The distinctive nature of the collection carries over into the space in which it is exhibited. The architecture of the JULIA STOSCHEK COLLECTION, which is designed with installations and time-based works in mind, creates narratives that reflect the relationship between the interior and exterior, as well as the arrangement of the space itself. Between the cinema room in the basement and the roof terrace above the new attic floor, a whole series of spatial experiences unfolds - from the closed to the open, from the dark to the light. A media museum is no black box. On the contrary, the spatiotemporal works here challenge the architecture as an opponent that lends form and support as explicitly as it does discretely, that facilitates a range of spatial experiences and that never becomes conspicuous in its surfaces and materiality. A “room within a room” construction makes it possible to vary the intensity of the light on both exhibition levels. The openings in the inner shell can be altered in their relation to the windows in the outer shell. On one occasion this became the setting for an artistic intervention by Olafur Eliasson. He used a series of kaleidoscopic mirrors to transform one of the inner walls into the permanent in-situ work “When Love Is Not Enough Wall” (2007), which examines the act of looking at the outside world from inside an enclosed space.
The building, which dates to 1907, is a shining example of modern industrial architecture, combining as it does a reinforced concrete skeleton and roof structure of Polonceau trusses with large-scale elements such as the symmetrical towers flanking the main section of the building. Having served many different purposes over the course of its 100-year existence, the building reflects how industry evolved during the 20th century. Before 1945 it was used first as a theatre workshop, then as an engine and lamp factory, a production facility for corsets and mattresses, and by the metal and wood industries for – among other things – military purposes. After the war it was used as a picture frame factory by the Düsseldorf company F.G Conzen.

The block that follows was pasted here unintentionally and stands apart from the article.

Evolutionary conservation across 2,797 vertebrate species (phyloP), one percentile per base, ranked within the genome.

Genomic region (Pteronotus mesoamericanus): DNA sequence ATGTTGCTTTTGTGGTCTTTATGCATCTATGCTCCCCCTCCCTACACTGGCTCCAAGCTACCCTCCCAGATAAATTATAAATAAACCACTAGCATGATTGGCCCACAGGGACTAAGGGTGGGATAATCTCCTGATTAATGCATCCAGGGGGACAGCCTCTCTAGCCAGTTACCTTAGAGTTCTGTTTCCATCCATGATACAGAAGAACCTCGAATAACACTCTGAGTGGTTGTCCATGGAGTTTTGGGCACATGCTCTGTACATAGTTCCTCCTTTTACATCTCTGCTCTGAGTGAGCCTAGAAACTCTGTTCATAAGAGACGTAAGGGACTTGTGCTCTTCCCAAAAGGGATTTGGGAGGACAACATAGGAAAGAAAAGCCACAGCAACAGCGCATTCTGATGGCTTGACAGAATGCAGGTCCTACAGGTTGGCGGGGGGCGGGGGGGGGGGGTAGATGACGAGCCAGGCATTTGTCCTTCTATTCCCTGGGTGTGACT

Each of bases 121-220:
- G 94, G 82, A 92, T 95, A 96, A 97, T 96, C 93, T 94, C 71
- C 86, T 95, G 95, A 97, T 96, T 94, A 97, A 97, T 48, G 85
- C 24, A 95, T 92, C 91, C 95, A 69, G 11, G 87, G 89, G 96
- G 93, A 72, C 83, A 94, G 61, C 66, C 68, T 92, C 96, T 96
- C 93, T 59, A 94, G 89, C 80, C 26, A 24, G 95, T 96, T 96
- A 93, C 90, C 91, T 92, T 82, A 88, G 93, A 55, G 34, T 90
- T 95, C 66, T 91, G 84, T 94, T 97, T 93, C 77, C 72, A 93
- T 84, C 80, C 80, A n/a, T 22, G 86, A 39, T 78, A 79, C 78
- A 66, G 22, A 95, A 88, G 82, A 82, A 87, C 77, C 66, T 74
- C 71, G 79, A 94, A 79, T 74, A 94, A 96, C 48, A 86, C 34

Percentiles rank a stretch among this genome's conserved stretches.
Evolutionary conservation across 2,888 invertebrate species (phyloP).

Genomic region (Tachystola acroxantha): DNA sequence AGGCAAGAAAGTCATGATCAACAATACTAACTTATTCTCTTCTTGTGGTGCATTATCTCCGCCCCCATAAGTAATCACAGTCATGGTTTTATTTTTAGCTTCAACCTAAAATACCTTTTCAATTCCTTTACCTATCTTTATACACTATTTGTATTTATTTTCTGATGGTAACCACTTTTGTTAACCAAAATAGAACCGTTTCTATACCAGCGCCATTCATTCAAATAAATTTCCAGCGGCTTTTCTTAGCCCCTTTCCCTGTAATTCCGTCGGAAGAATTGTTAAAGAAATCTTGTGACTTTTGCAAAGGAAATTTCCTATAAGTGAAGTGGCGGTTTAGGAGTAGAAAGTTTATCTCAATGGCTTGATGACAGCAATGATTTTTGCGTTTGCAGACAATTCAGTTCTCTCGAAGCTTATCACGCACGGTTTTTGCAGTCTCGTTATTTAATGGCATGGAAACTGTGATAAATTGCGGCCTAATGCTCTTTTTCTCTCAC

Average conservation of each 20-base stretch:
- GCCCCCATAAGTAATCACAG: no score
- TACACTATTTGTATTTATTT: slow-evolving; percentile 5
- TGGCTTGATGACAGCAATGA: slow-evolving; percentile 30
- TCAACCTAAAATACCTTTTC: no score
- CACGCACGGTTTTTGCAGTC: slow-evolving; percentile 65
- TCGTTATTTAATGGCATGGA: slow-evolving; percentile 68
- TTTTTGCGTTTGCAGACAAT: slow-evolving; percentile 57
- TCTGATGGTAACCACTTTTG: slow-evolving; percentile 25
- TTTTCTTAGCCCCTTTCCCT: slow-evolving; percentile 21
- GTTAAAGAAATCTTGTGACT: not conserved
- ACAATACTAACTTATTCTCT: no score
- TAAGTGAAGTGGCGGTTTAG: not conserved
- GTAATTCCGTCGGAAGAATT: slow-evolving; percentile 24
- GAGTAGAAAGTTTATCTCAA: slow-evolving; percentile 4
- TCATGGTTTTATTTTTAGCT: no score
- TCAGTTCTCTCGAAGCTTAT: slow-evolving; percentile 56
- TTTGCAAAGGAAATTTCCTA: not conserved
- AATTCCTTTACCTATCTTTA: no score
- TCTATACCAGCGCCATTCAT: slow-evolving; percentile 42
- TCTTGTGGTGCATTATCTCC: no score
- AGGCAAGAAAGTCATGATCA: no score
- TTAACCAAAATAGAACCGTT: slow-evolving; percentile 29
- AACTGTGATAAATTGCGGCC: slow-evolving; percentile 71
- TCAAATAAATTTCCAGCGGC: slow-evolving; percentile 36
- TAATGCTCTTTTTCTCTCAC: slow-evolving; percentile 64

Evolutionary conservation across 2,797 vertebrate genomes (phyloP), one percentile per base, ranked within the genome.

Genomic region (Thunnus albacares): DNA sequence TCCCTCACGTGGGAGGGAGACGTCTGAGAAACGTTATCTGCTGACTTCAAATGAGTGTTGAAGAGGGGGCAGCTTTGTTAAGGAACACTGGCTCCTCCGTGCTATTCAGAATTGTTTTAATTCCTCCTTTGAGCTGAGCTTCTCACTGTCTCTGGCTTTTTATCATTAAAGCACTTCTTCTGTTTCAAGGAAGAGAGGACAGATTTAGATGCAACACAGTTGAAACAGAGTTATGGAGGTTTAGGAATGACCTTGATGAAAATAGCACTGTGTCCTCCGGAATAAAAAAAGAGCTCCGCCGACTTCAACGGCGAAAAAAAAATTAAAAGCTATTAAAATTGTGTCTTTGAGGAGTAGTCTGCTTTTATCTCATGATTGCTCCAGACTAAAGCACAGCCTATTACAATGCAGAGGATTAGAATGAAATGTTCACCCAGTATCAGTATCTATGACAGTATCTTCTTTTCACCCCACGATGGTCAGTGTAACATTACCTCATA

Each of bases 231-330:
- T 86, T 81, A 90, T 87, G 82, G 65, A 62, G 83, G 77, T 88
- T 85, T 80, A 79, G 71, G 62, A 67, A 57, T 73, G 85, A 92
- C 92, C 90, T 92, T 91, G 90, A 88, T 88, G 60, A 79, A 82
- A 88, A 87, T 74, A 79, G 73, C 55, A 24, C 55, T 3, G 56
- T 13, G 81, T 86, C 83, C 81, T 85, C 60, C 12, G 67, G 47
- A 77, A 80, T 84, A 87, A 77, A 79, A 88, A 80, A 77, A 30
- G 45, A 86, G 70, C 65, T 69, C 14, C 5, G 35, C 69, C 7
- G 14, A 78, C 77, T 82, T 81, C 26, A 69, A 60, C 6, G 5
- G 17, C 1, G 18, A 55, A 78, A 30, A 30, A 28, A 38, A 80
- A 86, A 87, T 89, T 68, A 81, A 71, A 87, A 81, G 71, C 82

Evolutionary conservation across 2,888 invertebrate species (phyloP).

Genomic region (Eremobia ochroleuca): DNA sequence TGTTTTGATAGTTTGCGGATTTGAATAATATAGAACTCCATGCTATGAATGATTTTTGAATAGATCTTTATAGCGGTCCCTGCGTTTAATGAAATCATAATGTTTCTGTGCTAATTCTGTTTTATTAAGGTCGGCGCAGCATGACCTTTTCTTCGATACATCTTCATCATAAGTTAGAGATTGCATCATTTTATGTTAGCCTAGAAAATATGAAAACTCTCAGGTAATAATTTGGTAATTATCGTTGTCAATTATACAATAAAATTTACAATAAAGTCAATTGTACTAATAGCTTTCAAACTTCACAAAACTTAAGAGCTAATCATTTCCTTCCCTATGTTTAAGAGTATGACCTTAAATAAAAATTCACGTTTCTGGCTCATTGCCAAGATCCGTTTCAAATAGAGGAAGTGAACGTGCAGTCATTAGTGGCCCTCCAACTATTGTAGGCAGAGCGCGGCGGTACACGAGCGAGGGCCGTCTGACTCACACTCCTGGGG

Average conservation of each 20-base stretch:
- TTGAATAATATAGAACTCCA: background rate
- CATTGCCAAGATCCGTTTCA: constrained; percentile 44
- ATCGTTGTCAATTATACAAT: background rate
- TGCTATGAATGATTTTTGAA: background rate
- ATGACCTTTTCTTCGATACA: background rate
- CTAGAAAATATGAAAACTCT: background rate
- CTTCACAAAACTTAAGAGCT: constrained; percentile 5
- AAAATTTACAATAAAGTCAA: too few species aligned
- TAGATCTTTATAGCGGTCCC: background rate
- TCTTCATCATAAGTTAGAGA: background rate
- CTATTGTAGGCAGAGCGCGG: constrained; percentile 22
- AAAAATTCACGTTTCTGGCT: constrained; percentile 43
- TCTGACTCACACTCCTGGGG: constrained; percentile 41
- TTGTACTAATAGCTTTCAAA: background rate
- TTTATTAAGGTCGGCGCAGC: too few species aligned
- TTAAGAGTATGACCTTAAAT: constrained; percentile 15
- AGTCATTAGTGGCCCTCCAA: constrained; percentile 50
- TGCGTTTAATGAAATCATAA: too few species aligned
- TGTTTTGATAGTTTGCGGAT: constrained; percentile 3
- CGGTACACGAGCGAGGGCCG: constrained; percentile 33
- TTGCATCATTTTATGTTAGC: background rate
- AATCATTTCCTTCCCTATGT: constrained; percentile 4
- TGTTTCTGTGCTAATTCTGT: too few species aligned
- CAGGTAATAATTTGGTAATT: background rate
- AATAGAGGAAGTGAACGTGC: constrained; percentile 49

Renovation work in 2007 strengthened the generic, flexible character of the building, while making a clear typological intervention to reflect its contemporary use as an art repository and exhibition space. The spatial characteristics were revealed by removing small fixtures, exposing the skeleton structure and retaining the original staircases and steel windows. At the same time a modern roof extension where the company lettering used to stand updated the building in a way that clearly expresses its new use while also creating a connection to the city: from the ground the building is visible from far off, from the roof terrace visitors can look out over the urban landscape.
Kuehn Malvezzi, founded in Berlin in 2001 by the architects Simona Malvezzi and Johannes and Wilfried Kuehn, has become a leader in exhibition and museum space design. Its references include the architectural design for Documenta 11 in Kassel (2002), the extension for the Friedrich Christian Flick Collection at the Museum für Gegenwart in the Hamburger Bahnhof in Berlin (2004), the JULIA STOSCHEK COLLECTION in Düsseldorf (2007), and the renovations at the Liebieghaus sculpture museum in Frankfurt am Main (2008) and at the Belvedere in Vienna (2009). The team’s award-winning design for the Humboldt Forum in Berlin is a much-discussed contribution to the debate surrounding the reconstruction of Berlin City Palace and involves presenting the palace as a process and public display. The work of Kuehn Malvezzi architects has been shown in solo and group exhibitions around the world, including at the German pavilion at the 10th International Architecture Exhibition in Venice. Kuehn Malvezzi was awarded the Deutscher Kritikerpreis in 2009. www.kuehnmalvezzi.com